Are you trying to get me in trouble? lol Okay, I have to admit, I love those two covers. I've been very lucky. This is a two prong question. The first answer is the cover may never be exact (Horace the dog in Stand-In Mom is black, not brown and white, for example, and in The Marriage Solution, Tara gets married in a pink dress). But the important thing is the *feel* of the cover, not the details. Yes, I'd love if the cover exactly matched the picture in my head, but that's unlikely to happen. The cover is about selling the book, so I leave it to the Art Department. Now, the second part of the answer is about the cover design process. At Harlequin, authors fill out an art fact sheet describing two scenes for the cover, including color, styles, props, etc. I asked for a dog on the cover, a black Newfie puppy. I suggested the scene at the pet store where they adopt Horace and described their clothes in the scene, hair color, etc. The Art Department turned that suggestion into an incredibly beautiful cover. Do Ginger and Scott and his daughter at any time in the book sit on the porch with Horace? No. Do I care? No. Because the sense of family and the attraction between the couple shine through. The models are gorgeous, the daughter adorable, the dog priceless. I love, love, love this cover. So my advice would be to give the Art Dept a good scene idea with plenty of details, and then don't sweat it when it comes out a little differently.

8. Since getting published, what's the biggest lesson or 'insider info' you've learned that you wish someone had warned told you about?

Wow. In my head, I thought I knew a lot of this stuff due to those 13 years of "preparation." I listened to/read other writers, so I knew about the publicity pressure, the sales pressure, the sophomore slump (difficulty writing/selling the second book), the cost of advertising, how unpublished friends can turn on you, how established writers may still not accept you, etc. It made being published sound like a horrible place. :) So while I thought I was prepared, the reality of it was staggering. I pushed myself to sell my second book before my first came out. I sent the proposal too soon, according to my editor, but she bought it, based on my first book. Sophomore slump (my biggest fear)--averted. My non-writing and unpublished friends are angels, so I didn't experience any of those problems. I figure established or not, other writers accept me or don't, based on me, not my selling a book, so I didn't worry about that one.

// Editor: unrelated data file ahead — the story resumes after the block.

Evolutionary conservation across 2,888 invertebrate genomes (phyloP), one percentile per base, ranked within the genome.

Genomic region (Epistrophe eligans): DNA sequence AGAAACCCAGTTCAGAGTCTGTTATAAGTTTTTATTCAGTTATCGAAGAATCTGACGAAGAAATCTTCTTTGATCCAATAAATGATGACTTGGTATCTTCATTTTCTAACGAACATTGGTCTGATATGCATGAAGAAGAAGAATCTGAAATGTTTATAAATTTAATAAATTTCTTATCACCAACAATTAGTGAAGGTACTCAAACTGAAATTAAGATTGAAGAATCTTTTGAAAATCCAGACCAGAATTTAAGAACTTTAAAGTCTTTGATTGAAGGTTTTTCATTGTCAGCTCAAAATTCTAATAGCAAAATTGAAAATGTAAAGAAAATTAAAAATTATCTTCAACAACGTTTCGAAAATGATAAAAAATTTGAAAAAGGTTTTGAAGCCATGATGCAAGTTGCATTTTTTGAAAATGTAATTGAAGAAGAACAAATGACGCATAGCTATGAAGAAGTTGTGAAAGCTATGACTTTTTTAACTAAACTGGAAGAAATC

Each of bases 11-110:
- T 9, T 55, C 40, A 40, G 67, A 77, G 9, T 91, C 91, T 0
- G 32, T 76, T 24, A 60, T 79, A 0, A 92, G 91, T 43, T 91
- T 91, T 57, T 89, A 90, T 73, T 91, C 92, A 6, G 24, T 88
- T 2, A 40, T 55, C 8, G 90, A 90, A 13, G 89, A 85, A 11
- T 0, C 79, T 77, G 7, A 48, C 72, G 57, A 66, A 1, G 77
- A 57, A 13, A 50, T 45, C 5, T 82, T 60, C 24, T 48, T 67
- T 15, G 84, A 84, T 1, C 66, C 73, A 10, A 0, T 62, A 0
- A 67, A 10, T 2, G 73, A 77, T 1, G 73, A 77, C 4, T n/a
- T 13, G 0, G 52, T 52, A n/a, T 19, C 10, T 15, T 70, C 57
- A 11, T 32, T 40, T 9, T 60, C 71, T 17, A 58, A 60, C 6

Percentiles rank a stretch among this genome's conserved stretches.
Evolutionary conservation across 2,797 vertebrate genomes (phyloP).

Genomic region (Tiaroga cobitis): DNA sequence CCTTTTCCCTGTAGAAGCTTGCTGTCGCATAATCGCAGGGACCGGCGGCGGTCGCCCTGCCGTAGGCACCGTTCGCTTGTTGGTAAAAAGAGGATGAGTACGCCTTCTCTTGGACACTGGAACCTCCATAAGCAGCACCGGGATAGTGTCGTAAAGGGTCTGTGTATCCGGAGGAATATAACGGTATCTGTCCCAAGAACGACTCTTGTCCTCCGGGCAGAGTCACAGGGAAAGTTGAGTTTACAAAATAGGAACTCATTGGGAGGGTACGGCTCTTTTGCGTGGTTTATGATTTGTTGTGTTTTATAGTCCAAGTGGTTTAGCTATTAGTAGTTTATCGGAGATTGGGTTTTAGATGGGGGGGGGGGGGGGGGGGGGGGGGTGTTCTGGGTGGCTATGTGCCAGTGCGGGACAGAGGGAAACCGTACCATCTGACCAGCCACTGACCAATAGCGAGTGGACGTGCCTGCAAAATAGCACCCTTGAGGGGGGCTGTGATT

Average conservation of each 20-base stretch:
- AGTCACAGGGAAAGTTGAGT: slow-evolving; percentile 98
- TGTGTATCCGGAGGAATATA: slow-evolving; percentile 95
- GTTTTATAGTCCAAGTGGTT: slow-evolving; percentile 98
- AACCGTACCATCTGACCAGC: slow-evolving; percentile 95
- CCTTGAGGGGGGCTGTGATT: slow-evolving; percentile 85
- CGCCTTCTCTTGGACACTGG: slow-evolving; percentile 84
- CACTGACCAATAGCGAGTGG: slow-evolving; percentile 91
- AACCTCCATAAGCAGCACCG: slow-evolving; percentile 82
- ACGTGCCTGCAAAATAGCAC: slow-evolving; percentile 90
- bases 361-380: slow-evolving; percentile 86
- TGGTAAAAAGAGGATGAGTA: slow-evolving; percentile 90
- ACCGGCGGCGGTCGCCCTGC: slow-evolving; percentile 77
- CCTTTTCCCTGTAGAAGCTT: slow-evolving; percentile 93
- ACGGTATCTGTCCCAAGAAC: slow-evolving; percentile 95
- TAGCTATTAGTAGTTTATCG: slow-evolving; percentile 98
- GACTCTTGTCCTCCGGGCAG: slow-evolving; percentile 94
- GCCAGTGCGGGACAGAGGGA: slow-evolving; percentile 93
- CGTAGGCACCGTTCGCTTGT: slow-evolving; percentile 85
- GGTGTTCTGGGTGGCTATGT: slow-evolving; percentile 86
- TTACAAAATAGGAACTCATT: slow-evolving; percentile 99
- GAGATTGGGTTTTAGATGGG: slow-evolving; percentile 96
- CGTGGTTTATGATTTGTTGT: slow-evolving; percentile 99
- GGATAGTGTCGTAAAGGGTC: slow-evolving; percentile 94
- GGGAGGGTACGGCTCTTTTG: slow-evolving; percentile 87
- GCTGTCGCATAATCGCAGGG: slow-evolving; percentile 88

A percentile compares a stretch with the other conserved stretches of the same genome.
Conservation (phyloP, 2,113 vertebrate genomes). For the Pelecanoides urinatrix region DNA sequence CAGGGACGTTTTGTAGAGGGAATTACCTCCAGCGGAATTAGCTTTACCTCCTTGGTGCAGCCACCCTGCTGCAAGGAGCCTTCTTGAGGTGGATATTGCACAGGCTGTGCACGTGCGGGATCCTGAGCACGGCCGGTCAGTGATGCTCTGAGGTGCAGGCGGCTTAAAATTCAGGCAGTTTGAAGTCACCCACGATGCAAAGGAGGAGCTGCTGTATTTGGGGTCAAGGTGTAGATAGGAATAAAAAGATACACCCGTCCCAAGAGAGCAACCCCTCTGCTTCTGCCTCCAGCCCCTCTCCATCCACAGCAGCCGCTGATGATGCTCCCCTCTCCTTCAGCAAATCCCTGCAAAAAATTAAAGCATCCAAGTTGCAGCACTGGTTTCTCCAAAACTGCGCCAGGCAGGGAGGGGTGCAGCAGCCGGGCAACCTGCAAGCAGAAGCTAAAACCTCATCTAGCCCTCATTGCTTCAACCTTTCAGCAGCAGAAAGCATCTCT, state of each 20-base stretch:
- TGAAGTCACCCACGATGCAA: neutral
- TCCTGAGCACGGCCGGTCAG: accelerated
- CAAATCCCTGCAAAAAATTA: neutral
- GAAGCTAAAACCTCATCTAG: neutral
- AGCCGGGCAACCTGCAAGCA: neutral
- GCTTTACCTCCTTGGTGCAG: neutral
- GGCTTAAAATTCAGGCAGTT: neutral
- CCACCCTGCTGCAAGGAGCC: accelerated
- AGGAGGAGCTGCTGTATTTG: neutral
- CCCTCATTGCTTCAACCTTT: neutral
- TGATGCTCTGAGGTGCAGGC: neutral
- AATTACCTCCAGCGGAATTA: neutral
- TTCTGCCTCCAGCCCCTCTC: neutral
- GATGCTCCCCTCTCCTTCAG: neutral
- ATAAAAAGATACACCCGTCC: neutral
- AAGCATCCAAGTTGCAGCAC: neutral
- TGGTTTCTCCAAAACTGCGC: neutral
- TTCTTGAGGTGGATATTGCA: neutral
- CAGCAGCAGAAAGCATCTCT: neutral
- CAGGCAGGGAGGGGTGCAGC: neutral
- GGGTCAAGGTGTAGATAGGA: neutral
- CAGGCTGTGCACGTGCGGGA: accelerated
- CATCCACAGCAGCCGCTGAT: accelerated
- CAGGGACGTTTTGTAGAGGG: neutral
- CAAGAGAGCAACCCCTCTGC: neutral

The pressure is the one I battle. I don't promote the way I should. I don't feel comfortable suggesting people buy my book, even though I believe in each one and I totally love Stand-In Mom and am so proud of it. I don't write fast--until the end, when I write like a demon--but I don't sell a new book often enough to grow a readership. I don't want to worry about my numbers as compared to other authors I'm relased with that month. I prefer to know if people are *liking* it after they buy it. I'm gratified that Stand-In Mom has been getting such lovely reviews because that means those people enjoyed my efforts.

My advice is listen and learn. Be prepared for all these things and more. But don't let any of it discourage you. Once you understand this is all a part of being an author, it's more manageable if it happens.

And learn to revise! Learn how to take suggestions and utilize them. Learn where to stand firm on your vision of your work.

9. And now for a little insider info on you :)... What's your favorite deadline crunch-time snack? Any other writing vices or odd habits?

On deadline, I live off M&Ms. And Coke Zero, preferably Vanilla if I can find it. Anything chocolate is welcome, but M&Ms keep my hands clean. :) I write at night, mostly because I'm a night owl and that's when I'm more creative, but also because I started writing seriously (to sell) when my kids were toddlers. I'd put them and my husband to bed and write until the wee hours. On deadline, I've been known to write until the kids go to school, then I drop on the bed for the six hours they're gone. Of course, on work days, I couldn't do that, but weekends and non-work days, yes. Do NOT follow this example. Be a sensible person!